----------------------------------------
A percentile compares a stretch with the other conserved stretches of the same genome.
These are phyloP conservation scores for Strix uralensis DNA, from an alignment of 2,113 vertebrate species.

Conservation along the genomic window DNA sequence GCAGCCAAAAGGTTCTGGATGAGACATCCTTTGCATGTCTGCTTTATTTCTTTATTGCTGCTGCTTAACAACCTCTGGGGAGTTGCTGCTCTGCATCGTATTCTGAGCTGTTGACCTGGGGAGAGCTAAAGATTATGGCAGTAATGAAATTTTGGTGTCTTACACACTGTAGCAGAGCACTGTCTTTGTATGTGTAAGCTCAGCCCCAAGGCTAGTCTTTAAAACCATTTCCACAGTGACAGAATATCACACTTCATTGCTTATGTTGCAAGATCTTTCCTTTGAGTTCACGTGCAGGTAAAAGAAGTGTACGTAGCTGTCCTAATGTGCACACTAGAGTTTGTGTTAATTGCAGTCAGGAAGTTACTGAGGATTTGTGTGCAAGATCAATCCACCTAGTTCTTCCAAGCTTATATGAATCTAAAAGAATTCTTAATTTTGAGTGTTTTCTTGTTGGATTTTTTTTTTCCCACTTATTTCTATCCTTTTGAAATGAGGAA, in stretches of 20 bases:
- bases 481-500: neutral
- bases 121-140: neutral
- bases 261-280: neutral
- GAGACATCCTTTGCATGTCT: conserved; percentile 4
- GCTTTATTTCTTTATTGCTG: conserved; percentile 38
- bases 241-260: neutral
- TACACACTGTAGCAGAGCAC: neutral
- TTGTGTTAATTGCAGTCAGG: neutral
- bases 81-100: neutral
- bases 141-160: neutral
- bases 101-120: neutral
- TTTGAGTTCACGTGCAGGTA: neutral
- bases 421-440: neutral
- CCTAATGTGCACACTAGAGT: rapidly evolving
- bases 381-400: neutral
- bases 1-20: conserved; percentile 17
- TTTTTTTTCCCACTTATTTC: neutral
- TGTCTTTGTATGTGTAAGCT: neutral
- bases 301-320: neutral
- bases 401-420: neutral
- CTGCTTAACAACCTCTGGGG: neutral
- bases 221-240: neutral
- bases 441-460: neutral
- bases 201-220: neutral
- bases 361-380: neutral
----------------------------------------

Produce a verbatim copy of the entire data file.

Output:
A percentile compares a stretch with the other conserved stretches of the same genome.
These are phyloP conservation scores for Strix uralensis DNA, from an alignment of 2,113 vertebrate species.

Conservation along the genomic window DNA sequence GCAGCCAAAAGGTTCTGGATGAGACATCCTTTGCATGTCTGCTTTATTTCTTTATTGCTGCTGCTTAACAACCTCTGGGGAGTTGCTGCTCTGCATCGTATTCTGAGCTGTTGACCTGGGGAGAGCTAAAGATTATGGCAGTAATGAAATTTTGGTGTCTTACACACTGTAGCAGAGCACTGTCTTTGTATGTGTAAGCTCAGCCCCAAGGCTAGTCTTTAAAACCATTTCCACAGTGACAGAATATCACACTTCATTGCTTATGTTGCAAGATCTTTCCTTTGAGTTCACGTGCAGGTAAAAGAAGTGTACGTAGCTGTCCTAATGTGCACACTAGAGTTTGTGTTAATTGCAGTCAGGAAGTTACTGAGGATTTGTGTGCAAGATCAATCCACCTAGTTCTTCCAAGCTTATATGAATCTAAAAGAATTCTTAATTTTGAGTGTTTTCTTGTTGGATTTTTTTTTTCCCACTTATTTCTATCCTTTTGAAATGAGGAA, in stretches of 20 bases:
- bases 481-500: neutral
- bases 121-140: neutral
- bases 261-280: neutral
- GAGACATCCTTTGCATGTCT: conserved; percentile 4
- GCTTTATTTCTTTATTGCTG: conserved; percentile 38
- bases 241-260: neutral
- TACACACTGTAGCAGAGCAC: neutral
- TTGTGTTAATTGCAGTCAGG: neutral
- bases 81-100: neutral
- bases 141-160: neutral
- bases 101-120: neutral
- TTTGAGTTCACGTGCAGGTA: neutral
- bases 421-440: neutral
- CCTAATGTGCACACTAGAGT: rapidly evolving
- bases 381-400: neutral
- bases 1-20: conserved; percentile 17
- TTTTTTTTCCCACTTATTTC: neutral
- TGTCTTTGTATGTGTAAGCT: neutral
- bases 301-320: neutral
- bases 401-420: neutral
- CTGCTTAACAACCTCTGGGG: neutral
- bases 221-240: neutral
- bases 441-460: neutral
- bases 201-220: neutral
- bases 361-380: neutral